Tazawa: Yes. Although I was born in Nara Prefecture, I became very fond of Hokkaido after going there with my husband who moves around a lot for his work. We decided to move there permanently out of a desire to raise our three daughters amid its natural environment. I now appreciate what is so wonderful about living outside the city. On the other hand, the loss of population in the provinces is worsening due to the movement of people to the cities. Telework represents one solution to this problem. This is because, even without attracting employers to the regions, people can still work there via telework, making what we call a “U-turn” (meaning someone moving back from the city to their rural home) or an “I-turn” in Japan (meaning a city-born person moving to a rural location). This thinking of mine was incorporated into the regional revitalization policies being pursued by the government and led to the Furusato Telework project of the MIC that was launched in 2015.
Creating Companies that Can Work and Communicate Everywhere
Vice President, IoT & Cloud Services Business Division, Service Platform Business Division Group, Services & Platforms Business Unit, Hitachi, Ltd.
Momoki: What are the most common objectives for companies adopting telework?
Tazawa: The main objective is to attract a better quality of staff by creating a good working environment. Growing interest in telework arose out of the second Abe government formed in 2013, which encouraged the policy of telework, and continued to grow out of work style reform being designated a leading objective of the government in 2016. However, the impetus behind those is the major change in society due to workforce shortages resulting from an aging population and low birthrate. I get the sense that companies are being motivated by their fears of increased competition for staff in the future.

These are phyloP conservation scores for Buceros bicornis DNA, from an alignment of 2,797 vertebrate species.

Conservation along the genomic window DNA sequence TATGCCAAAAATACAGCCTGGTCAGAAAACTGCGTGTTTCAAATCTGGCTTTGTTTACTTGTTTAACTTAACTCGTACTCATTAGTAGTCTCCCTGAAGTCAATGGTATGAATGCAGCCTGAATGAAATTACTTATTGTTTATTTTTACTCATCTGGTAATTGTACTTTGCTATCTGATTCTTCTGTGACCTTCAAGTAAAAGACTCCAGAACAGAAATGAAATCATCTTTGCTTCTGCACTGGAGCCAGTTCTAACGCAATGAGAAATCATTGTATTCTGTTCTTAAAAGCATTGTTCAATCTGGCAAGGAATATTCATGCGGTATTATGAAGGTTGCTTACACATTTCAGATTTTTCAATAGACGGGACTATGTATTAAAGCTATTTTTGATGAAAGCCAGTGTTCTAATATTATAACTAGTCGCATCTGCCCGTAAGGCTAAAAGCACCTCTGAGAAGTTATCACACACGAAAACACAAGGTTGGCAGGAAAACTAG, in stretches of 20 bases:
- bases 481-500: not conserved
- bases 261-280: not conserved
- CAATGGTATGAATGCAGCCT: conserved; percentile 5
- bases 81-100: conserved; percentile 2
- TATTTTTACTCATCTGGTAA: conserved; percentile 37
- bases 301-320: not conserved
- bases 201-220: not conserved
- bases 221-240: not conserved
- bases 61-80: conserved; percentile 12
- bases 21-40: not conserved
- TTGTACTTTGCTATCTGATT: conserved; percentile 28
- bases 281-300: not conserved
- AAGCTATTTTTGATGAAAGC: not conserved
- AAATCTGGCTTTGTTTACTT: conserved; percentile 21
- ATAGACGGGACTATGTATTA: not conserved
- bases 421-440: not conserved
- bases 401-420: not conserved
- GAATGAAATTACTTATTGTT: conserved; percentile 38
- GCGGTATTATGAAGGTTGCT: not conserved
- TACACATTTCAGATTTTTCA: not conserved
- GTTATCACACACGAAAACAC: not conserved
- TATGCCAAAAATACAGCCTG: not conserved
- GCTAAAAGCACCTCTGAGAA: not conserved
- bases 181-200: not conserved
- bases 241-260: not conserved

Momoki: Hitachi has been taking steps toward work style reform and greater use of telework. What aspects do you see as being important to the successful introduction of telework?
Tazawa: Many people tend to think that telework requires the division or organization of work in advance and the delivery of work to individual workers in remote offices. The problem with this is the time and effort it requires, and the arbitrary division of work like this is bad for productivity. The first thing people need to do is get rid of this preconception and make changes to their processes, procedures, tools, and attitudes that will allow them to keep doing their existing work wherever they are. Getting work properly organized should also make it more efficient. This difference in perspective between changing people’s existing work to suit teleworking versus changing how they do their existing work to suit teleworking is a key point.
Go: I expect that it is time to change the nature of work, and it might be time to change the management attitude.
Tazawa: It is true that women caring for children are very busy. Dividing up work to share to support them might be a possible interim measure. But it is not a durable measure, obviously. Men at the peak of their careers having to stop working to care for elderly people is expected to become a growing problem in the future. To address these issues, senior management need to change their attitudes and reform their companies to enable staff to work and communicate from anywhere.